Students in an online class who learned networking through a commercially available simulation scored higher and retained more course information than students taught with a traditional network-diagramming software package, says a Penn State researcher.
"Those students also demonstrated better understanding of the networking concepts and indicated they spent more time on course assignments," said Brian Cameron, instructor in Penn States School of Information Sciences and Technology (IST).
Cameron attributed the students performance to their building and testing network components and configurations through the simulation. His findings suggest simulations may counter the low student satisfaction and low student motivation that mark online education.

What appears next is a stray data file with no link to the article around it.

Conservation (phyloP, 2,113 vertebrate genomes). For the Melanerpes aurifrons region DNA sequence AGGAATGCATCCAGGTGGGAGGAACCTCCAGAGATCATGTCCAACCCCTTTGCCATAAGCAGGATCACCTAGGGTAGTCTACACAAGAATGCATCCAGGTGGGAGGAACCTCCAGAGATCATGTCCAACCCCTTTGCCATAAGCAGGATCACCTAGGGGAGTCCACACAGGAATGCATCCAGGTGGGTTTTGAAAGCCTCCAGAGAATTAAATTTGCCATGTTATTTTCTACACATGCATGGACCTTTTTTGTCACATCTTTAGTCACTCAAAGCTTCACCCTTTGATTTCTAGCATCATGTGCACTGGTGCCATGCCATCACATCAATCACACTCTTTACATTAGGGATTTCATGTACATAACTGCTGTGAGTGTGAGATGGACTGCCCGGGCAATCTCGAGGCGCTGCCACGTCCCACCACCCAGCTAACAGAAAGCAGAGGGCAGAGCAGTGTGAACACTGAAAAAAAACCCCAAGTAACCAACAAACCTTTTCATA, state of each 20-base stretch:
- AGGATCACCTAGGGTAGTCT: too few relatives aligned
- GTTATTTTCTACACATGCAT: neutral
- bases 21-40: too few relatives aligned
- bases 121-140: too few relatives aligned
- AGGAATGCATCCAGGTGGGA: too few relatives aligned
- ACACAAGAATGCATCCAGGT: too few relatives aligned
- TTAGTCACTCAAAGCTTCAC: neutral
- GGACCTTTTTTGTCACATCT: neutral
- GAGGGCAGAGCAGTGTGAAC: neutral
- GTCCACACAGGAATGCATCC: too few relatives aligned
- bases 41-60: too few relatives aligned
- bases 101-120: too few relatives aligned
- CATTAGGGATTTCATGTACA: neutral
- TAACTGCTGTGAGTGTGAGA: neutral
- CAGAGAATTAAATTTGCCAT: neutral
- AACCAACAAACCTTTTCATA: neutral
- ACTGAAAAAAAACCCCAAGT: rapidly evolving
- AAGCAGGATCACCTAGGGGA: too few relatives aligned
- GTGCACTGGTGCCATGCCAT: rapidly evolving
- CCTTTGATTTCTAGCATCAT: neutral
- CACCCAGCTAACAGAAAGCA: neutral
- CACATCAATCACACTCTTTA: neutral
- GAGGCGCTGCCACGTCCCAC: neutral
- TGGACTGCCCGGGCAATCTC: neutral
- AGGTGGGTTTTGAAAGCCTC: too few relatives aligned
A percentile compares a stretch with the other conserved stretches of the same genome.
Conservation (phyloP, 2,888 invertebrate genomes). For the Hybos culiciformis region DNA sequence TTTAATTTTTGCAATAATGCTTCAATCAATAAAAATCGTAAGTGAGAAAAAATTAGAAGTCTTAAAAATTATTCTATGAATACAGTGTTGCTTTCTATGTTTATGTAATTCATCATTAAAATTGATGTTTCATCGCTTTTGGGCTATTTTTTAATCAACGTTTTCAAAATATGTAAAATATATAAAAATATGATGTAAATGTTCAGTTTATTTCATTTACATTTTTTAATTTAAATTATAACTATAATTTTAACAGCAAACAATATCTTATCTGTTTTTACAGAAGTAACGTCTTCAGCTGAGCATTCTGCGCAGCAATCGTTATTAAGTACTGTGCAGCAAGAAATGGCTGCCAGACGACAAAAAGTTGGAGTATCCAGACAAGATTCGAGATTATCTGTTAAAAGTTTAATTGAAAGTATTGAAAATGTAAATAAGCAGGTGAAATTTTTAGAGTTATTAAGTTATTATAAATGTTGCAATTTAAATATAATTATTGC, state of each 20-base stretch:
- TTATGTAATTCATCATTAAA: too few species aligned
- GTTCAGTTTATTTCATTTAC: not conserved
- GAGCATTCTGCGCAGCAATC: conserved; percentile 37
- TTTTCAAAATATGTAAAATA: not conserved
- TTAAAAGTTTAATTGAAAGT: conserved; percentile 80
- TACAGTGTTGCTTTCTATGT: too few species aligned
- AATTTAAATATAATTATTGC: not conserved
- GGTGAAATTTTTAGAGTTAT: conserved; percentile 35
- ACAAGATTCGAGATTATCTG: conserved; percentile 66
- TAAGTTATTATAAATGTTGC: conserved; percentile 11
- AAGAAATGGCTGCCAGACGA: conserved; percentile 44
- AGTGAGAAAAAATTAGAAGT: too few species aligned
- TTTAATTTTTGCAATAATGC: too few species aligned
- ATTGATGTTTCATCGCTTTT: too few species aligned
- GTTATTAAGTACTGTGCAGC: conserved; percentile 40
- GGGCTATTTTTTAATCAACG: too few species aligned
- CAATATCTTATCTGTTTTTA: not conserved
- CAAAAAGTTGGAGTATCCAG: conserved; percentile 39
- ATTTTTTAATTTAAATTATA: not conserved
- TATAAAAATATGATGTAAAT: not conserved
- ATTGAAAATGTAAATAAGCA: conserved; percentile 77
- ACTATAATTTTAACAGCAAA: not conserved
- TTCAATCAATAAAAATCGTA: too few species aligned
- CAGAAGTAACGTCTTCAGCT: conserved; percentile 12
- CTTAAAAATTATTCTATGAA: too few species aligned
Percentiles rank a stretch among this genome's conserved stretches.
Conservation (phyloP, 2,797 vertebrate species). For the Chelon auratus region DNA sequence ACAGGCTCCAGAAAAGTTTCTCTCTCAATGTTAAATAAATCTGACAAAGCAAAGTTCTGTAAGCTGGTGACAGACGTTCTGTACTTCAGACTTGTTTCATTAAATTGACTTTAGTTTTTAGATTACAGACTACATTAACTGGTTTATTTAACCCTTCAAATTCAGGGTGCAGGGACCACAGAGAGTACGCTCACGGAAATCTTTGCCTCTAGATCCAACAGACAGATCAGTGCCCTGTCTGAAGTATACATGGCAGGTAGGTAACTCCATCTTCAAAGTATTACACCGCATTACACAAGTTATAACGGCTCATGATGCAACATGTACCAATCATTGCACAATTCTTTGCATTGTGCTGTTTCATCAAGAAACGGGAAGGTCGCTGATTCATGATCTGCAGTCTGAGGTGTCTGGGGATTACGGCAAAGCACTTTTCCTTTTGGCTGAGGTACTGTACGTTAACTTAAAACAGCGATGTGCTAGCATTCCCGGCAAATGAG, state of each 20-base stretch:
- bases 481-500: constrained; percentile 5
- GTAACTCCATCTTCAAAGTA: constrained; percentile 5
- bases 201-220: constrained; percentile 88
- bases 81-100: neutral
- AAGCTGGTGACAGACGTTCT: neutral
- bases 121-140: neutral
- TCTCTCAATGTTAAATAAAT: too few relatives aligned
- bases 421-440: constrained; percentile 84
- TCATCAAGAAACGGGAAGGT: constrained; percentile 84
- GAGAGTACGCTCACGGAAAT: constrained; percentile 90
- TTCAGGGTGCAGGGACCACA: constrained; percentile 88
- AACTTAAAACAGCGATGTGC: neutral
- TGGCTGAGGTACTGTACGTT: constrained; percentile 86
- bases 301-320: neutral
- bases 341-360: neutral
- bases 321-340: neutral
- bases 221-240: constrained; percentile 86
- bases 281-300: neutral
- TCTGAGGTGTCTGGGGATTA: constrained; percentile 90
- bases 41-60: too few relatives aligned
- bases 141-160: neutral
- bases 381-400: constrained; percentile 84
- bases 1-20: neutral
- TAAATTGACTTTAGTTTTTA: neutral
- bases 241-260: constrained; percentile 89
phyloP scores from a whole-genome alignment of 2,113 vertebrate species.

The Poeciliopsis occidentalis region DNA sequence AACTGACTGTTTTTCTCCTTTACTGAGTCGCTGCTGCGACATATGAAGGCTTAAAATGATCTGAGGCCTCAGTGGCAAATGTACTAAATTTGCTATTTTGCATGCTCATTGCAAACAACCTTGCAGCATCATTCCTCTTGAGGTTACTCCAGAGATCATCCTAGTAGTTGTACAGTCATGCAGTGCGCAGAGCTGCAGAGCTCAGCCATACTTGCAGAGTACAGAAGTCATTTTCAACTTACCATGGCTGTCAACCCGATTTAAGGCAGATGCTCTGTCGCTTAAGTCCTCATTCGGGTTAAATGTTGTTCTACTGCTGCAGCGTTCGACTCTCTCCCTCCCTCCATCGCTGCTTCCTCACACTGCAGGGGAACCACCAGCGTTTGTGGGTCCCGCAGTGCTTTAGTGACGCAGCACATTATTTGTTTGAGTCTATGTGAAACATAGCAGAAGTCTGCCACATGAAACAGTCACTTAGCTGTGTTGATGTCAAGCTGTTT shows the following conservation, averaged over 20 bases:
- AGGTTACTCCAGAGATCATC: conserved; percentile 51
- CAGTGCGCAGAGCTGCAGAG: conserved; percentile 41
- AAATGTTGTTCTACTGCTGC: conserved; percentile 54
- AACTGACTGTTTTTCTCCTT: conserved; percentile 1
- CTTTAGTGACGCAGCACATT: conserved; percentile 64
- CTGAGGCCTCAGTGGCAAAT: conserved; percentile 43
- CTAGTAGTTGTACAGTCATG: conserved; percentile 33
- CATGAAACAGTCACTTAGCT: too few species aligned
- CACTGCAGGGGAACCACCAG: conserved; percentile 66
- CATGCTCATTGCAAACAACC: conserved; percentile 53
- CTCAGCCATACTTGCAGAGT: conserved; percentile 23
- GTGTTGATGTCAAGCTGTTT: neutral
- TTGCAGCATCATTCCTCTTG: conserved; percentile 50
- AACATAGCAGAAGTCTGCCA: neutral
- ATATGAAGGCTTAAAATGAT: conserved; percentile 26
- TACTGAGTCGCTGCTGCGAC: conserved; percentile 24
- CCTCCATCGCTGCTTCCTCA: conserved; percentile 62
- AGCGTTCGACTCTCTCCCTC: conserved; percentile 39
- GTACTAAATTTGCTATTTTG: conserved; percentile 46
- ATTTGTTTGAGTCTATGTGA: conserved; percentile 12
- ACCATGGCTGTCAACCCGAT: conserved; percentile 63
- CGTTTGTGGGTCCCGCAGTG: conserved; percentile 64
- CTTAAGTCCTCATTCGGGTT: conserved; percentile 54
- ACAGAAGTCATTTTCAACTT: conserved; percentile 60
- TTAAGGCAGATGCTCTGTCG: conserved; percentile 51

Margaret Hopkins | Penn State
Between filter bubbles, uneven visibility and transnationality
06.12.2017 | Schweizerischer Nationalfonds SNF
New Technologies for A/V Analysis and Search
13.04.2017 | Fraunhofer-Institut für Digitale Medientechnologie IDMT
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